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Satin Island: A novel
Satin Island: A novel
Tom McCarthy
Knopf, 2015
208 pp., $24.00

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Laura McGrath


Satin Island

The adventures of a corporate anthropologist.

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While Madison's experience is confusing and terrifying, it is also a useful master-narrative for understanding the novel. The reader of Satin Island—and, indeed, all of McCarthy's work—is similarly made to adopt a variety of readerly postures, adapting to the not-so-subtle cues provided by our author, who is armed not with a cattle prod but with an encyclopedic knowledge of critical theory. And—for the reader as for Madison— these poses become automatic: now Levi-Strauss, now Derrida, now Baudrillard.

It's no surprise that the novel should feel rehearsed: McCarthy's literary interests have been consistent, and very public. Remainder was a breakthrough novel (and his best, for my money), made famous by Zadie Smith in her essay "Two Paths for the Novel." Since then, McCarthy and has published manifestoes, performed conceptual art, and given a variety of lectures in his capacity as General Secretary of the semi-fictitious avant-garde network, the International Necronautical Society. He publishes literary criticism in the London Review of Books (articles conveniently coinciding with the release of his novels). He is a willing and frequent interviewee. He consults on screenplays. Like the Technicolor grid that emblazons the novel's cover, McCarthy's work to date has provided us a grid on which we can plot and understand Satin Island.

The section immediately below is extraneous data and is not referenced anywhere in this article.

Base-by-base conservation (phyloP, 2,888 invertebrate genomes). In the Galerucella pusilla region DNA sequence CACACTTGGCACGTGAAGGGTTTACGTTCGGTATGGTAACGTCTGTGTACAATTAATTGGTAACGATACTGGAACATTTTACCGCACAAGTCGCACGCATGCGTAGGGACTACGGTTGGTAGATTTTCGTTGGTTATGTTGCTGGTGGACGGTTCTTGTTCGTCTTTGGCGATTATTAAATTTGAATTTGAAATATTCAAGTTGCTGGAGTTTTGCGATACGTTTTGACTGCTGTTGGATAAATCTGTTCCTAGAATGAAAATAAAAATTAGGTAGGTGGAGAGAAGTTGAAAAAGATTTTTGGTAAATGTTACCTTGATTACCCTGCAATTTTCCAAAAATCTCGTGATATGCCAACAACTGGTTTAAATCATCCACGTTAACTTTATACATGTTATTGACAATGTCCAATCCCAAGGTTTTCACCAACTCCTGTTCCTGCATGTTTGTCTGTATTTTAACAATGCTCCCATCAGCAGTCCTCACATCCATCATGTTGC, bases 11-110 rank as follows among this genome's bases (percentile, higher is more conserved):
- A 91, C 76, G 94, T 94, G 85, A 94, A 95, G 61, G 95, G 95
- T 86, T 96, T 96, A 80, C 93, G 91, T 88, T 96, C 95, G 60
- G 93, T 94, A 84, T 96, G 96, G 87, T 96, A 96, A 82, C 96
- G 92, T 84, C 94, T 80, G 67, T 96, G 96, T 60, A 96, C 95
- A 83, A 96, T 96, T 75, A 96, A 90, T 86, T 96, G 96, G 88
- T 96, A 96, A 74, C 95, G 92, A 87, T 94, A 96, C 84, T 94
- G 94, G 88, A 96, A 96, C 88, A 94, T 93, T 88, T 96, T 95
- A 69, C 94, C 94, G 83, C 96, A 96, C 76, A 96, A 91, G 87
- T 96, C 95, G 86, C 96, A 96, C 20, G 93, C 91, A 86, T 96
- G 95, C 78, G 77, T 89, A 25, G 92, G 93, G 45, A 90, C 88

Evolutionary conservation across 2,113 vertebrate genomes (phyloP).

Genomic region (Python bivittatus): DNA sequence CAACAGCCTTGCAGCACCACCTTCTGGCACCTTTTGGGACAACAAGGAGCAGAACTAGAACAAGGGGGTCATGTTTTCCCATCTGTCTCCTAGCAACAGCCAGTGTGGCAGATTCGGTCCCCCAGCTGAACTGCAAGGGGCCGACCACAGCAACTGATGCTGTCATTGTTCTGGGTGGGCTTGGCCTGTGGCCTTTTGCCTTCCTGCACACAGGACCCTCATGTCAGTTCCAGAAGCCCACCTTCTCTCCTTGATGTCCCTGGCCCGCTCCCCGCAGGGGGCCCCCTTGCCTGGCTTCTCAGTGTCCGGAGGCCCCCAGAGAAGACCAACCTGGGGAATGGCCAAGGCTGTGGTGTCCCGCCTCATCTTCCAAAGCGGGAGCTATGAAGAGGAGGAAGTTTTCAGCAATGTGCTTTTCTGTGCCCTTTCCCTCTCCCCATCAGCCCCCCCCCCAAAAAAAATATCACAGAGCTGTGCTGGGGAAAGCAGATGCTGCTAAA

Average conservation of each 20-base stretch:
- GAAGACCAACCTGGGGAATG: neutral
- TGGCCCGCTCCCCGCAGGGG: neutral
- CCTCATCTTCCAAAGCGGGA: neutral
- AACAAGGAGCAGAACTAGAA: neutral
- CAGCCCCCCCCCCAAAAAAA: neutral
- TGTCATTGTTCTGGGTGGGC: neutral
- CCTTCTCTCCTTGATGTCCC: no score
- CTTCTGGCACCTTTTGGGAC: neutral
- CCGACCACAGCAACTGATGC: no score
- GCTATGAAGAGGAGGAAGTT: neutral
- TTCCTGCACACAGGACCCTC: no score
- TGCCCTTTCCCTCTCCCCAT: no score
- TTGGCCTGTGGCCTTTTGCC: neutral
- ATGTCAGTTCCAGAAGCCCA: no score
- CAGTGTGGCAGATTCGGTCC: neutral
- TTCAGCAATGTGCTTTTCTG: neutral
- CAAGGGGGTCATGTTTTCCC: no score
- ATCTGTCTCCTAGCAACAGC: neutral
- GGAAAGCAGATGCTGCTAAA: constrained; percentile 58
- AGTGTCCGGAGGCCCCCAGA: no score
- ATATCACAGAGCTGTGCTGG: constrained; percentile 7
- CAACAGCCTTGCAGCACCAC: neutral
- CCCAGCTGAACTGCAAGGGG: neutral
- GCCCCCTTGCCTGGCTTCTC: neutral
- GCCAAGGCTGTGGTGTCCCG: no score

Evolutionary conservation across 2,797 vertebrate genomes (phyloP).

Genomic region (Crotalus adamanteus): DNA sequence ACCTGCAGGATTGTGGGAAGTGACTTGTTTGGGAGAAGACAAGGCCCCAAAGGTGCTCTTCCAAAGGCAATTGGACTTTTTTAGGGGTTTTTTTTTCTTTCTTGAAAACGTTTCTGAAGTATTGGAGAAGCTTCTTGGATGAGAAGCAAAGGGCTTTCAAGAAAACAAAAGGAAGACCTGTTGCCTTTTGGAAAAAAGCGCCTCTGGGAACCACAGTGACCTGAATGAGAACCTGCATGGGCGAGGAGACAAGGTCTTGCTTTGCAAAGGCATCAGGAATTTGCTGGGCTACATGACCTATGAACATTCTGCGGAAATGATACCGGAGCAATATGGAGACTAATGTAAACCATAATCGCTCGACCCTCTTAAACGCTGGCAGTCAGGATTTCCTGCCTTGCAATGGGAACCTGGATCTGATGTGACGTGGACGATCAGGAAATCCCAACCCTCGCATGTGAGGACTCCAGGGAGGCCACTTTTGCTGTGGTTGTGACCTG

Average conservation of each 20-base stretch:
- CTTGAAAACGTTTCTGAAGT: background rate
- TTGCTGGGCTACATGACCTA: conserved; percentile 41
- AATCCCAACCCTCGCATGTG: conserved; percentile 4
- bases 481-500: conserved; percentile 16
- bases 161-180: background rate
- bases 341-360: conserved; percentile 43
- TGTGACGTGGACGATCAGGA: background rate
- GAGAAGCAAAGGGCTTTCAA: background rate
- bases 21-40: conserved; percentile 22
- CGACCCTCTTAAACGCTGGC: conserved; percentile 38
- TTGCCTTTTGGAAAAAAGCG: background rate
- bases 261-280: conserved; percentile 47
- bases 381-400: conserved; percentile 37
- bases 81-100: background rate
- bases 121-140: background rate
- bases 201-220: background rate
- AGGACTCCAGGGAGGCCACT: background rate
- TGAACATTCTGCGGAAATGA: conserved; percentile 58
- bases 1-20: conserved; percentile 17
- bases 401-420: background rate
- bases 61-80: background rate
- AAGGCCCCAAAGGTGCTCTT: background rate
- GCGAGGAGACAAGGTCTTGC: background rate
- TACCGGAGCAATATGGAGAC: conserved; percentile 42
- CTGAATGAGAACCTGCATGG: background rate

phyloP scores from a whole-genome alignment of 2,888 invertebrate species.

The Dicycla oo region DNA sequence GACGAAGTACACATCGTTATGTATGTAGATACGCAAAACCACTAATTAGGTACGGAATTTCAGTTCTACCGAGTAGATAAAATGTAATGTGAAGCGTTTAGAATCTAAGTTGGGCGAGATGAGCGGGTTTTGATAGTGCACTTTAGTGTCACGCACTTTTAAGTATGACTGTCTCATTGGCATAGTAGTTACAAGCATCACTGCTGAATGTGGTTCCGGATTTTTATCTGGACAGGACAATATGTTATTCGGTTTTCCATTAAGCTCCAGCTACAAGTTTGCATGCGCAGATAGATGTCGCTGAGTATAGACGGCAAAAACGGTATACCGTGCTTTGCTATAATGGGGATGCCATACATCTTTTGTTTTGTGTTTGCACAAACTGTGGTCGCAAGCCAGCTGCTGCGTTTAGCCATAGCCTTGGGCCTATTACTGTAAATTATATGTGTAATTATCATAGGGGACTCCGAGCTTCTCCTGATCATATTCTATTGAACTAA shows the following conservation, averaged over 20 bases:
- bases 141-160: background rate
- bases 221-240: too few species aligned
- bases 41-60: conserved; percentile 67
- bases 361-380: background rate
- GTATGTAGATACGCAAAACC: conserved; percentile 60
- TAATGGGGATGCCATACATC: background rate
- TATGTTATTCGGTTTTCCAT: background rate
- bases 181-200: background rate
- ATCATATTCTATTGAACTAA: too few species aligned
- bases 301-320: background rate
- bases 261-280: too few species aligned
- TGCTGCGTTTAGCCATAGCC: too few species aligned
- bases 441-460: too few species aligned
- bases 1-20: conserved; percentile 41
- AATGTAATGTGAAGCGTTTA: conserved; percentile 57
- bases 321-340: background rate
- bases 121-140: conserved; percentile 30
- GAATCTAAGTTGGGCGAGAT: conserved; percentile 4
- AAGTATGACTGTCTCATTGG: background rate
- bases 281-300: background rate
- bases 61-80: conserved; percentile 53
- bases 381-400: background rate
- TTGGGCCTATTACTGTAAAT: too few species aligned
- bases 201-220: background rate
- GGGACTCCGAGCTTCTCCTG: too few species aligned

Predictable or not, the central question of Satin Island is an important one. Many readers may earnestly endorse U.'s Present-Tense Anthropology™. Likely, these same readers will take a selfie with the book, to prove it. The pursuit of an authentic form of existence often produces even greater inauthenticity. So, too, does our fervent, ferocious desire for knowledge often impede understanding. T.S. Eliot springs to mind:

Where is the Life we have lost in living?
Where is the wisdom we have lost in knowledge?
Where is the knowledge we have lost in information?

The lenses through which we see, the theories that we read: these shape the ways that we can be. McCarthy has put us through our paces in order to show us that, so long as we refuse to acknowledge this, the joke will always be on us.

Laura McGrath is a doctoral candidate at Michigan State University, currently at work on her dissertation. She lives in Grand Rapids, Michigan.

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